The tongue in cheek title of this book by a highly regarded anti-corruption expert belies its excellence. It is a major and important exercise in scrupulously-researched, brilliantly-documented and eloquently-expressed scholarship.
It’s probably safe to say that governments all over the world are, in varying degrees, corrupt. Political mates are given preference when it comes to awarding lucrative taxpayer-funded contracts. Political cronies are given access to the most senior levels of government that ordinary citizens could never dream of having. Ministers who resign from parliament can immediately take up well-paid consultancies in the private sector, even as they draw their generous post-ministerial pensions.
Of course, it is worse in some countries than others. One former Papua New Guinean Prime Minister, for example, has noted (correctly) that PNG politics is “systemically corrupt” at every level: a view annually confirmed by Transparency International’s Corruption Perceptions Index. Other states are more ambiguously corrupt. As the author observes: “Switzerland has played an outsized role in hosting legitimate and criminal foreign wealth, as well as in the campaign to combat kleptocracy and repatriate looted funds.”
Professor Sharman’s book charts “the rise of a global norm and associated rules prohibiting one country from hosting money stolen by senior officials from another country.” He ponders the reasons for this outburst of apparent international rectitude. He also questions the effectiveness of the measures put in place to curb kleptocrats from laundering their stolen loot through banks and companies overseas. More often than not government officials in those overseas destinations are complicit in the tangled web of international corruption that still exists despite widespread claims that anti-corruption measures have been put in place and are being successfully monitored by the appropriate agencies.
The fact is that the normative and legal developments designed to curb these practices are far more frequently honoured in the breach than in the observance. In a series of fascinating case studies the author shows how states that loudly project images of themselves as morally sound global citizens can, and do, act in deviously grubby ways to facilitate the transfer of ill-gotten wealth from mainly poor countries to rich ones. These case studies include the United States, Switzerland and the United Kingdom. The corruption sleaze these countries routinely facilitate casts an ugly shadow over their claims to be honest brokers in a dishonest financial world.
Of particular significance for readers in this country is the chapter on Australia. We have been warned for several years now that Australia has been steadily slipping down Transparency International’s annual Corruption Perceptions Index. The response in Australia has been similar to the response to international criticisms of the country’s increasingly bad reputation for its treatment of asylum seekers on Manus Island and Nauru. Put simply, most Australian’s don’t give a fig about either of these very negative measures of their country’s international standing. Together they are evidence of a terrible pall of moral complacency befogging the consciences of most of those who call the island continent home. As Professor Sharman observes: Australia is living in denial.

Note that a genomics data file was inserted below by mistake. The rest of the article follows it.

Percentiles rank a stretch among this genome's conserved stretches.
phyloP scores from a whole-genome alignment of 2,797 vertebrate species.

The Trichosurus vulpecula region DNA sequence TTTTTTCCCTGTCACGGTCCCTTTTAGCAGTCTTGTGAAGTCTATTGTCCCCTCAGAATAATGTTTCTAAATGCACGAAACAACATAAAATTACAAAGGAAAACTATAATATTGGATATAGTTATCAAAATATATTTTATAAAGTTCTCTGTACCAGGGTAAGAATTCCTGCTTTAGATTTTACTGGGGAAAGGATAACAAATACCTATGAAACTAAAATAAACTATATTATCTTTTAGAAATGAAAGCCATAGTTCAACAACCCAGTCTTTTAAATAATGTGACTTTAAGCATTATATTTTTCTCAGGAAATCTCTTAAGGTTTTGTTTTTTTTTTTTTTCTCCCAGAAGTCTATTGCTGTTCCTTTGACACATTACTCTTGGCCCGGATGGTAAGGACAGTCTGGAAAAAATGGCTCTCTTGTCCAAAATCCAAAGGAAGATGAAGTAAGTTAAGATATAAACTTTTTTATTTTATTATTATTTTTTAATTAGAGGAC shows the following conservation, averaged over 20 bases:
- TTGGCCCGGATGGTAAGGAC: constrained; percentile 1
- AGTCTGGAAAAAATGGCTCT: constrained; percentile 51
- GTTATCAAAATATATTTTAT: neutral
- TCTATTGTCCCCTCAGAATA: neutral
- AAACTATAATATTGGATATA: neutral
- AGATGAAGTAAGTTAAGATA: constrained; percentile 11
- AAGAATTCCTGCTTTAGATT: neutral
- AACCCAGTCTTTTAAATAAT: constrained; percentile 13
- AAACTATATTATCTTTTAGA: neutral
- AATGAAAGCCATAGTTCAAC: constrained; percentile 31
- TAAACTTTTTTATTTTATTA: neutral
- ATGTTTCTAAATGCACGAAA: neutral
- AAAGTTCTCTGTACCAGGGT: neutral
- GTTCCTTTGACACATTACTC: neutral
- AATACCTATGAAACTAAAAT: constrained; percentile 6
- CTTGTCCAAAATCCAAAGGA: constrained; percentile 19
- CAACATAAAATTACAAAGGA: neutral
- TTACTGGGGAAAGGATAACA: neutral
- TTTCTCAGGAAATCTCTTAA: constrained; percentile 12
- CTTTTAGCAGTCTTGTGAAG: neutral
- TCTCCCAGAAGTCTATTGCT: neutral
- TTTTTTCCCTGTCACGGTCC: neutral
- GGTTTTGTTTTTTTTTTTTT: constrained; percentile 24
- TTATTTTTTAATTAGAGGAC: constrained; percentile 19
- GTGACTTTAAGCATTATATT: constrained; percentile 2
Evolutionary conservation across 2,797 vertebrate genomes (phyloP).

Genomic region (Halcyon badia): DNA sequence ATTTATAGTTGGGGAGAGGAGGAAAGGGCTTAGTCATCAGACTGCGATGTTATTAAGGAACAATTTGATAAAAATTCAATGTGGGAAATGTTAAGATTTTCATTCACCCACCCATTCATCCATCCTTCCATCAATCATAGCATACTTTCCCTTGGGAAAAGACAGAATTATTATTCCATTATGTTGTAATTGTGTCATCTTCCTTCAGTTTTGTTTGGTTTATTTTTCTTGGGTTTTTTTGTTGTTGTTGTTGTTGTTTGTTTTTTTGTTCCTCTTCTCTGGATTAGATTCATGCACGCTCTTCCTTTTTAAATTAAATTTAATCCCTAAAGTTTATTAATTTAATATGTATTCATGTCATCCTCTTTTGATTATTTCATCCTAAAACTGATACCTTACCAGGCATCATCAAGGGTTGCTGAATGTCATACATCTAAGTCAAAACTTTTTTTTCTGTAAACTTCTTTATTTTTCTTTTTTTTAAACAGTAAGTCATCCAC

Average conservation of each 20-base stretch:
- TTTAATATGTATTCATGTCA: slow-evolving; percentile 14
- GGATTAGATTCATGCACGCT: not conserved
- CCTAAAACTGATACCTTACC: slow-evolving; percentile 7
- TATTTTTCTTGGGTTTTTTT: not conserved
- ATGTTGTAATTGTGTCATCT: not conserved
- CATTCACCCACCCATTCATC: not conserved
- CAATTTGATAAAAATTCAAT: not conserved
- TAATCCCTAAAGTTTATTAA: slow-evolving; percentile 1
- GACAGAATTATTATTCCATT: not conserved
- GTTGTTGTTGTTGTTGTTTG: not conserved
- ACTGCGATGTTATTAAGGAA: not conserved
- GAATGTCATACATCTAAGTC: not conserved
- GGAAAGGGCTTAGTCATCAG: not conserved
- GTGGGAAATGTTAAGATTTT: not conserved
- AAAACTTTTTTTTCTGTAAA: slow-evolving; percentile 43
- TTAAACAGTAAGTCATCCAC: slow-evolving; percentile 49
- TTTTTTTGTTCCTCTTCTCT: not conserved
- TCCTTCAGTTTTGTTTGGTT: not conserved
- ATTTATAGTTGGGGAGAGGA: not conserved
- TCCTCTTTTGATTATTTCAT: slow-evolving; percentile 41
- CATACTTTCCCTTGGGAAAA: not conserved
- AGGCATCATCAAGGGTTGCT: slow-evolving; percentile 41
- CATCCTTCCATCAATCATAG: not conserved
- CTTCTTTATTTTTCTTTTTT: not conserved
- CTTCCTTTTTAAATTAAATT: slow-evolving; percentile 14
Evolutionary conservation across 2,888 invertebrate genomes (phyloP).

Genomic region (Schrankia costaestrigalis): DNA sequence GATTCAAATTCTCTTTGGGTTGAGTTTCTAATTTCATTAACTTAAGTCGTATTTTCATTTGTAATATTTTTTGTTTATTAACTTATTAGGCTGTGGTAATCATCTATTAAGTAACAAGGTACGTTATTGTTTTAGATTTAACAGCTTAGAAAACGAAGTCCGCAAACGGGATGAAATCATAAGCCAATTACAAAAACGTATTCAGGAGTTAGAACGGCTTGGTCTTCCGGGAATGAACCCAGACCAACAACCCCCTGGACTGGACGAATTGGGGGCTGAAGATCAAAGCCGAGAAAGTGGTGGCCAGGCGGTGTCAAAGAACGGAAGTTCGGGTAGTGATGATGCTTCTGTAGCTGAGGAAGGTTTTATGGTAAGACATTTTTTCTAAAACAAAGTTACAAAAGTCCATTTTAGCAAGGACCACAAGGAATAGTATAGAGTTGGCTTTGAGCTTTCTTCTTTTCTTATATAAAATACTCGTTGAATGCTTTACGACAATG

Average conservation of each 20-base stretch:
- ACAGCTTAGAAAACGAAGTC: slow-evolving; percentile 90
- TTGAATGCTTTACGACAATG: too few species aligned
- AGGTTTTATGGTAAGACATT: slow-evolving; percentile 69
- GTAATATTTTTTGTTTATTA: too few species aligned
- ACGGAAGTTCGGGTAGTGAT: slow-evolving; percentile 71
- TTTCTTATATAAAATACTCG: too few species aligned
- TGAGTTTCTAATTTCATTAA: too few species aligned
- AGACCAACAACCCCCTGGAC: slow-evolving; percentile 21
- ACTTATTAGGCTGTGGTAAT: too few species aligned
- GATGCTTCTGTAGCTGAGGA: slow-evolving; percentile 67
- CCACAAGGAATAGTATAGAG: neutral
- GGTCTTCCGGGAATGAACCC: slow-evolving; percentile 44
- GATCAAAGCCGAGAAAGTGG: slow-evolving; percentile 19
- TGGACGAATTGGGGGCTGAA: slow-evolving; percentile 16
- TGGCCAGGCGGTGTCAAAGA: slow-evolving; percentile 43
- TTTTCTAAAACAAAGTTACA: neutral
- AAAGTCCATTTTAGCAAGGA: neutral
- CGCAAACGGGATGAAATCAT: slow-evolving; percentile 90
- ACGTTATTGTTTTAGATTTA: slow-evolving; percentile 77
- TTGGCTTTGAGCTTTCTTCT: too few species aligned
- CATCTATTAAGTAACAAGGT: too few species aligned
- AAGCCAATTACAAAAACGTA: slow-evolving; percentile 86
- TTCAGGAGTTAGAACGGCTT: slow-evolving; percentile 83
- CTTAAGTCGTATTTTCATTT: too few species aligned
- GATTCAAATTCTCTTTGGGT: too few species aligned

The author focuses on two major sources of corrupt capital flowing into Australia, almost without any hindrance on the part of governments of all stripes: China and Papua New Guinea. The Chinese case is the more complex of the two and needs to be isolated from the anti-China hysteria being whipped up for very shortsighted political reasons at the present time.
The PNG case is straightforwardly alarming – or it ought to be for all ethically astute Australian citizens. The book documents how senior Papua New Guinean public officials are flagrantly using Australia to launder money corruptly gained in their home country. Many of these criminals are as much (or more) at home in this country than in PNG. The author writes: “Cabinet ministers and other senior officials have often been educated in high schools, universities, or military institutions in Australia, a pattern that is replicated among their children. Many…have established second homes in Australia, and indeed their families may spend more time in Australia as in Papua New Guinea.”
In the face of this kind of evidence Australian officials remain sitting on their hands. The author proposes that the Australian government’s reticence to censure or facilitate the jailing back home of the PNG miscreants arises from its “overwhelming priority…to preserve an earlier deal whereby Papua New Guinea had agreed to act as a detention centre for refugees trying to reach Australia by boat.” So there we have it! Could anything be more morally degrading? How low can this country go? Professor Sharman concludes: “there is an ironic circularity in the financial flows between Papua New Guinea and Australia: large aid payments of up to A$500 million go north, while large flows of illicit wealth come south.” Who benefits?
This is an extremely important book. For those who worry about “globalisation from above” it provides plenty of empirical evidence and analysis to show that the whole global financial structure desperately needs root and branch cleansing. That can only come about if we see a mobilisation of the forces of “globalisation from below.”
J.C. Sharman, The Despot’s Guide to Wealth Management: On the International Campaign against Grand Corruption (Ithaca and London: Cornell University Press, 2017). ISBN: 9781501705519
Dr Allan Patience is a Principal Fellow in the School of Social and Political Sciences in the University of Melbourne. His book, ‘Australian Foreign Policy in Asia: Middle Power or Awkward Partner?’ will be published by Palgrave Macmillan in January 2018.